- The Washington Times - Wednesday, August 1, 2001

China's military has deployed a new reconnaissance satellite that is being used to target U.S. forces in the region, according to U.S. intelligence officials.
The satellite is Beijing's first high-resolution imaging satellite and is disguised as a civilian earth monitoring system, said officials who spoke on the condition of anonymity.
The satellite secretly has been designated as the Jianbing-3, officials said. Its public name is Ziyuan-2 (ZY-2). Ziyuan means "resource."
The satellite was launched Sept. 1 from the Taiyuan Satellite Launching Center in the northern Shanxi Province. The official Xinhua news agency described the satellite as a civilian "remote sensing" system.
The news agency said the satellite would be used primarily in territorial surveying, city planning, crop yield assessment, disaster monitoring and space science experimentation.
Xinhua made no mention of its military spying role.
An official familiar with intelligence reports on the launch said it is "a photoreconnaissance satellite used exclusively for military purposes."
The satellite is being used by China's military for planning combat operations, such as targeting missiles at U.S. forces in Japan and elsewhere, and preparing for both missile and aircraft strikes on Taiwan, an island nation that Beijing views as a breakaway province.
"Contrary to officially announced civilian missions, this spacecraft is actually a high-resolution imagery satellite that is producing images of military targets in the areas surrounding China," the official said.
"What has been described as a civilian earth sensing satellite is actually a military bird," the official said, using the intelligence term for a satellite.
U.S. intelligence officials said the new satellite is believed to employ digital-imaging technology to relay pictures to ground stations, instead of photographic film sent back in canisters, a method used on past Chinese satellites.
The digital imagery capability is raising questions among U.S. intelligence officials about whether the Chinese obtained advanced American imagery technology covertly for the satellite.
Earth sensing satellites normally are used to monitor environmental changes or to help explore for natural resources on the ground.
The resolution of the satellite is less than U.S. reconnaissance satellites but comparable to the clarity produced by several U.S. and European commercial imagery satellites now in use.
Those satellites produce pictures with a resolution of about 9 feet. The resolution means that the satellite produces photographs capable of showing objects that size in detail.
Officials said the reconnaissance satellite has raised questions about China's opposition to Japan's announcement that it plans to deploy a series of military satellites in the coming years. Beijing views the development of military spy satellites as leading to a rearming of Japan.
Taiwan's defense minister, Wu Shih-wen, expressed concerns shortly after the satellite launch that the system would be used for military purposes. Taiwan's military is monitoring the satellite, he said.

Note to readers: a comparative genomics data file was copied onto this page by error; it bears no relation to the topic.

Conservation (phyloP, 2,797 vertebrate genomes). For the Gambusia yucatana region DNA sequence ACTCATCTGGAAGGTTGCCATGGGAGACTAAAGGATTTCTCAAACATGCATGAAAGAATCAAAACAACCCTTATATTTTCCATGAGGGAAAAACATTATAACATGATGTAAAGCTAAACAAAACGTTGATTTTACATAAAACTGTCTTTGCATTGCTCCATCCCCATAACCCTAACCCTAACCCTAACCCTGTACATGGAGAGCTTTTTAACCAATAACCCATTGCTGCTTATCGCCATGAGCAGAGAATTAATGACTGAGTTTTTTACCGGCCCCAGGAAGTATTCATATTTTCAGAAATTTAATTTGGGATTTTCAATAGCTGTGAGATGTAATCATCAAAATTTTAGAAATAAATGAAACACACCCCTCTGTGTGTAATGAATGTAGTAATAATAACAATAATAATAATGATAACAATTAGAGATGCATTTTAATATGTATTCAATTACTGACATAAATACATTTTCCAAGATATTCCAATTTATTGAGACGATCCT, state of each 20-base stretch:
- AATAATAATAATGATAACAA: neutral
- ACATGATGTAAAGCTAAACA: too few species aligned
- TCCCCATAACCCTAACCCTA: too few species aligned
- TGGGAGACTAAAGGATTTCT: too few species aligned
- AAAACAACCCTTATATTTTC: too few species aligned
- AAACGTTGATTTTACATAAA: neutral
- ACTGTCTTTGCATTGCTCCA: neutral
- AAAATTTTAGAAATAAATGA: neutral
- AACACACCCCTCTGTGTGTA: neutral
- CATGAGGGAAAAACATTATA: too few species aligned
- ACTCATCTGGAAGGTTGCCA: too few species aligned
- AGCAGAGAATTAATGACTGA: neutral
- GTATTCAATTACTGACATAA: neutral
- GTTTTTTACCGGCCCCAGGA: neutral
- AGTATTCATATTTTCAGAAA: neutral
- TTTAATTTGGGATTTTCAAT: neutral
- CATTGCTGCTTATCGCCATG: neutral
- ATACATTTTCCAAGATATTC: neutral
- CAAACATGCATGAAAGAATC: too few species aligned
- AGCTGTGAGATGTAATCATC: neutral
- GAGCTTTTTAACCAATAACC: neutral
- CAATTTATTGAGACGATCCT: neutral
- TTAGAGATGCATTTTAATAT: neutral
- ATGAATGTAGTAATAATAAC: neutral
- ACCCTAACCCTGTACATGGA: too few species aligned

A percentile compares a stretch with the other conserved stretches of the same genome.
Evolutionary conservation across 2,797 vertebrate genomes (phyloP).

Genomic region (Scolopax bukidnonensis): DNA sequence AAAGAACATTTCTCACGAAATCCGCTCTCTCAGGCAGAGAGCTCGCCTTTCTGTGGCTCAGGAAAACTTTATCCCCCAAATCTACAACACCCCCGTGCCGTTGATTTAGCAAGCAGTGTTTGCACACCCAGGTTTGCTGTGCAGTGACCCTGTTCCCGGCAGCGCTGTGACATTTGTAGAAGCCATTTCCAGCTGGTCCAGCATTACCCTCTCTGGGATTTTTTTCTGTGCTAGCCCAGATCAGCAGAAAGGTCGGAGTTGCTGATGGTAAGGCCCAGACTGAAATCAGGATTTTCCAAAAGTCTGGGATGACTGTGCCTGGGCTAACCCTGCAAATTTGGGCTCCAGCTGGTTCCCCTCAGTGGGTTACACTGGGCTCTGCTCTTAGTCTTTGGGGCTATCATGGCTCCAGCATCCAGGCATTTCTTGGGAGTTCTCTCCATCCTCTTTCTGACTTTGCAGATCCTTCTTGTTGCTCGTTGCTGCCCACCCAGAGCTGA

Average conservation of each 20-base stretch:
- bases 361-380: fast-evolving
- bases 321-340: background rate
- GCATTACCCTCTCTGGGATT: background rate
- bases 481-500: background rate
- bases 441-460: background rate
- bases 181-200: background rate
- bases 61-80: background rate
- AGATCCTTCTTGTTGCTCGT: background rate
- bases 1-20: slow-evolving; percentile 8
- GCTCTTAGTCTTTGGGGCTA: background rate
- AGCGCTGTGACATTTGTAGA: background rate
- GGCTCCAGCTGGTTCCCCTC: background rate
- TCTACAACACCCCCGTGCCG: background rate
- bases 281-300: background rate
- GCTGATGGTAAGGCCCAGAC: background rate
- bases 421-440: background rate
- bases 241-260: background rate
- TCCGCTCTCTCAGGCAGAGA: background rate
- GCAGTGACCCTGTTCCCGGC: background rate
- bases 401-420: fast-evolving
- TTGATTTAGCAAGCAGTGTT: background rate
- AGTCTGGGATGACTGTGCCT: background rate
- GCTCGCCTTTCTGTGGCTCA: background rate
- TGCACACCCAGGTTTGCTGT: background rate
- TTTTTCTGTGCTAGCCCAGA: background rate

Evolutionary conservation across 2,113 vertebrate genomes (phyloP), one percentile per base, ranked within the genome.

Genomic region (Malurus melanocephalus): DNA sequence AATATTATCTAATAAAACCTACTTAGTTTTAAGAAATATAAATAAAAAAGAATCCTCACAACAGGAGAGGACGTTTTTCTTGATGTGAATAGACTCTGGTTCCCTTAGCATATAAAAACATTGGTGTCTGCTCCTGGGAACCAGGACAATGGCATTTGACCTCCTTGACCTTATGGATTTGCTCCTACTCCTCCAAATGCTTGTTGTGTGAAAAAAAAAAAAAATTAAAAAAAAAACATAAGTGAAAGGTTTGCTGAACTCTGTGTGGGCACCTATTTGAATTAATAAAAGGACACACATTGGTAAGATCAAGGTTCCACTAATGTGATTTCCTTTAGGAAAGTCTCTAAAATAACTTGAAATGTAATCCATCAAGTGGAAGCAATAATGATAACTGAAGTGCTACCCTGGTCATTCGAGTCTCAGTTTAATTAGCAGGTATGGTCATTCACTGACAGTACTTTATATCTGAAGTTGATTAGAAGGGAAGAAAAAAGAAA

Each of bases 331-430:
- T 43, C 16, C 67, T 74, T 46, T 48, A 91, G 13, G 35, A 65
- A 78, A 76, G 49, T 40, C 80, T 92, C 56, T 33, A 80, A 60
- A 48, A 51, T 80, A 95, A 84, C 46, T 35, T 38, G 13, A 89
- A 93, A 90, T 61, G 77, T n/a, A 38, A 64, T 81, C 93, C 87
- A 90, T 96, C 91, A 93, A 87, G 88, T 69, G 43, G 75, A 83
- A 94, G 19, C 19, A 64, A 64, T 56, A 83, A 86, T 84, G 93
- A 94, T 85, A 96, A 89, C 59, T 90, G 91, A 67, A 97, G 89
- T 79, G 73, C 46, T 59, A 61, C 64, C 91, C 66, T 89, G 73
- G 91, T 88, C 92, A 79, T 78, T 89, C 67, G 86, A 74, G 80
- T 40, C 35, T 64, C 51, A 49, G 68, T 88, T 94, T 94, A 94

China's official SpaceChina Internet site said the satellite was designed and built by the Chinese Academy of Space Technology and was developed indigenously. The satellite is said to be more advanced than earlier sensing satellites and is expected to have an orbital life of two years.
The National Aeronautics and Space Administration's Orbital Information Group at the Goddard Space Flight Center in Greenbelt said the satellite orbits the Earth every 94.3 minutes in an elliptical orbit of 305 miles by 294 miles.
Officials said the camera on the new satellite provides more than three times the resolution of an earlier satellite designated as the ZY-1, which is an earth sensing satellite.
The Jianbing-3 is in a lower orbit than the ZY-1, the officials said. The lower orbit is another indication that the satellite has a higher resolution than other Chinese sensing satellites.
Richard Fisher, a specialist on the Chinese military, said the new satellite would be Beijing's first electro-optical imaging satellite.
"This satellite has at least five-meter resolution, which is more than sufficient for strategic targeting," said Mr. Fisher, who is writing a book on China's military.
Mr. Fisher said it is likely that the new satellite was developed as part of China's space cooperation with Brazil.
"For example, the high-speed real-time data transfer technology may have come from Brazil," he said.
China is expected to field several high-technology space platforms, he said, including higher resolution imagery satellites, electronic signals intelligence satellites and military communications satellites.
U.S. intelligence officials disclosed to The Times last year that China in January 2000 had launched its first military communications satellite, part of a new command-and-control network designed to link its forces for combat.
"These will be netted to airborne and ground-based sensors to give [People's Liberation Army] ballistic missiles, cruise missiles, aircraft and ships a seamless tactical-to-strategic targeting capability," Mr. Fisher said. "This is bad news for Taiwan, and bad news for the American forces that may have to come to Taiwan's defense."

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